Staph is a bacteria or germ that is causing skin infections throughout the community. It can cause lesions that resemble a pimple, a boil or just an area of red, hot and painful skin. It’s often mistaken for a spider bite.
A new variety of staph is becoming very common, methicillin-resistant Staphylococcus aureus, known as MRSA. It is resistant to many antibiotics, making it more difficult to treat.
Most staph infections are minor and limited to the skin. Openings in the skin, such as cuts and scrapes, make one more susceptible. Occasionally, a very serious infection can occur if the germ works its way into the bloodstream. It can also infect surgical sites or cause pneumonia.
A pimple or “spider bite” that worsens over a day or two should be evaluated by a physician.
Anyone can get a staph infection. We are seeing it in our own community with increasing frequency.
The most likely ways to get a staph infection are the following:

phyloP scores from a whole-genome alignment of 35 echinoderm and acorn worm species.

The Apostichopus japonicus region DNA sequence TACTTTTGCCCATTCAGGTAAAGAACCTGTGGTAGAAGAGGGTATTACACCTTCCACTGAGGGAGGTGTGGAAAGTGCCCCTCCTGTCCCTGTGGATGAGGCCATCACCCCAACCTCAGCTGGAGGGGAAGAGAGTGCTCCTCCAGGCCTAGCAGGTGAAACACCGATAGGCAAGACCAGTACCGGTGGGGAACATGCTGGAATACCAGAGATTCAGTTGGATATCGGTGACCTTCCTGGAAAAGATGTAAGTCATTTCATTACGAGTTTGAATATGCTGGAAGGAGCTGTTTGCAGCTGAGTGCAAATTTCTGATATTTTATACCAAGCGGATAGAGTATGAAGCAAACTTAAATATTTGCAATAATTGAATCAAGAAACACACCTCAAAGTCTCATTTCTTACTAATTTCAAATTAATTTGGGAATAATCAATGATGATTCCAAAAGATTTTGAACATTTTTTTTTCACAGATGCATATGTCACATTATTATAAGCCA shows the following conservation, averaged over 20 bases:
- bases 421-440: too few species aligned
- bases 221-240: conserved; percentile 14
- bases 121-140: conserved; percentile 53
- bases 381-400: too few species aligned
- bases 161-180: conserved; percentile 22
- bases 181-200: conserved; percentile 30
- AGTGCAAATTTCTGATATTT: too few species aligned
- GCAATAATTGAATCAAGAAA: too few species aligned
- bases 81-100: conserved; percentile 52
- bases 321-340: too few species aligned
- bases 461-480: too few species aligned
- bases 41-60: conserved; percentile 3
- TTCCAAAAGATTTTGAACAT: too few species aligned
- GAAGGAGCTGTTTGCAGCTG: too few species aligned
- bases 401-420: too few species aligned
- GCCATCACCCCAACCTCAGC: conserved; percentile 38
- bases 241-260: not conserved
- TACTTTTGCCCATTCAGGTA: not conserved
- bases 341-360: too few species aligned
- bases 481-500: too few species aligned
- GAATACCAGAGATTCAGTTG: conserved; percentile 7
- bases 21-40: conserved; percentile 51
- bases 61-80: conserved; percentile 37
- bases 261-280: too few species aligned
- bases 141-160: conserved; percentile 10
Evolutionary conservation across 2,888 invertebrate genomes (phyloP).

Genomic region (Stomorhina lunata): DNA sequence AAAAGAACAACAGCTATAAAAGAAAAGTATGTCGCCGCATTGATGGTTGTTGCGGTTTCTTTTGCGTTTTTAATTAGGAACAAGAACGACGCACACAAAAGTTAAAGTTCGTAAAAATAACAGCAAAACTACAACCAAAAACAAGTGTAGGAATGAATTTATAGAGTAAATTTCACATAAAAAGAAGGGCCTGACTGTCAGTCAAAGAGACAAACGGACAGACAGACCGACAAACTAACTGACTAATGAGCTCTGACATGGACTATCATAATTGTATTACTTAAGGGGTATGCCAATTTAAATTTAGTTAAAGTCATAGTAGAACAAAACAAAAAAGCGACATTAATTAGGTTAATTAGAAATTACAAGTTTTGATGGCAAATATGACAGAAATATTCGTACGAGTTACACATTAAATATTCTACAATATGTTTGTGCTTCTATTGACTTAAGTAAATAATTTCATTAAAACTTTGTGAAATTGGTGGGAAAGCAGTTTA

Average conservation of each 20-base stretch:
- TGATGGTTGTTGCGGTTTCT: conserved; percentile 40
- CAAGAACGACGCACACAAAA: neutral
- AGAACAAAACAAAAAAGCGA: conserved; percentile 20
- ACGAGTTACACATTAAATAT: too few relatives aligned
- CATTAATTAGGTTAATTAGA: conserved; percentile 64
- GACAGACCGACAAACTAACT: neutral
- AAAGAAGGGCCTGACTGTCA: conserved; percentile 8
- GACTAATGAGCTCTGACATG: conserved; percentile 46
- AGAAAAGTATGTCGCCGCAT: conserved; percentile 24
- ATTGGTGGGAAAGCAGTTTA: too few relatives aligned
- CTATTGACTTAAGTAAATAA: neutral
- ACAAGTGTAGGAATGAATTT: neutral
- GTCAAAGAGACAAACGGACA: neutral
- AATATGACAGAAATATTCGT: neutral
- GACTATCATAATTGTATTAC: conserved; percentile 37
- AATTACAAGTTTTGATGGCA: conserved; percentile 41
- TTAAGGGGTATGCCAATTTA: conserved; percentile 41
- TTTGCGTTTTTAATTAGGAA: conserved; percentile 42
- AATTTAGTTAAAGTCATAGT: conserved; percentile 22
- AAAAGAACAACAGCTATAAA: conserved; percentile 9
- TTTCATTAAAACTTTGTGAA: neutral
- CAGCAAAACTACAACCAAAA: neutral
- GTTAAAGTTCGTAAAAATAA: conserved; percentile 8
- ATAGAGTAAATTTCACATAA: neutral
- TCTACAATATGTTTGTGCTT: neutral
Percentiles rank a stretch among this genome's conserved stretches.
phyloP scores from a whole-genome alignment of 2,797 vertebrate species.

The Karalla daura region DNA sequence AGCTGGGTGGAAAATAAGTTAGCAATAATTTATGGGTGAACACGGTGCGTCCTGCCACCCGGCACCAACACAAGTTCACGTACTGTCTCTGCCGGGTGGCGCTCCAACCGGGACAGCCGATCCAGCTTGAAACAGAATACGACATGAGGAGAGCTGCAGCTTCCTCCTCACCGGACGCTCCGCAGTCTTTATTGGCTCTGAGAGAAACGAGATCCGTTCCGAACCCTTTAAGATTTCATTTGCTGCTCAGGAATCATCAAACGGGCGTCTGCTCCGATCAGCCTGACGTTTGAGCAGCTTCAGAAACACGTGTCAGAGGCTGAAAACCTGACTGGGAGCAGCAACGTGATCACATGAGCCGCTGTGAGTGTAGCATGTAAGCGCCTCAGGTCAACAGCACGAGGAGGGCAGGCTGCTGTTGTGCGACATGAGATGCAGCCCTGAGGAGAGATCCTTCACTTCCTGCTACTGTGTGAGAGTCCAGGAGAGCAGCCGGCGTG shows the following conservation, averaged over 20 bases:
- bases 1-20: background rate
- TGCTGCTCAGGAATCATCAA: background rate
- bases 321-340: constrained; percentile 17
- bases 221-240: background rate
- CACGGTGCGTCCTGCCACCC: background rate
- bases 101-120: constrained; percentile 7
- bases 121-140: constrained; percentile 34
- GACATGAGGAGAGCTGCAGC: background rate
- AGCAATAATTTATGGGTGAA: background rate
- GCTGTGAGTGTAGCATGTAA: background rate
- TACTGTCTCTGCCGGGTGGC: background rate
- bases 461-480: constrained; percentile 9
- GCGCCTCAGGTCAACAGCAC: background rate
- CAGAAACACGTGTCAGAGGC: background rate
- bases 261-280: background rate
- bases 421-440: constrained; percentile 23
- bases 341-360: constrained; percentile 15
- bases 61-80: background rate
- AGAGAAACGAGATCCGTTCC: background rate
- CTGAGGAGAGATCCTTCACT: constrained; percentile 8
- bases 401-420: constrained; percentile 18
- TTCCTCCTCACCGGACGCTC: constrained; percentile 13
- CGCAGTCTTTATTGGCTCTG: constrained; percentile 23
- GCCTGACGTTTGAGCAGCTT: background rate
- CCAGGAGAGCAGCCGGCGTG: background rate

- Contact with things or surfaces contaminated with staph bacteria
- Skin-to-skin contact with someone who has a staph infection
- Crowded living conditions and locker rooms
- Poor hygiene
Treatment for a staph infection can be as simple as having a doctor drain a boil. Antibiotics are often given, as several are still effective. One must take the entire dose of medication unless otherwise directed.
In order to keep staph infections from spreading, I suggest the following:
- Do not squeeze a pimple or boil. Typically, this will only spread or worsen the infection.
- Wash your hands often with soap or an alcohol-based hand sanitizer, especially after being out in public.
- Keep all scrapes and cuts covered with bandages.
- Do not share personal items such as clothing, towels, razors, etc.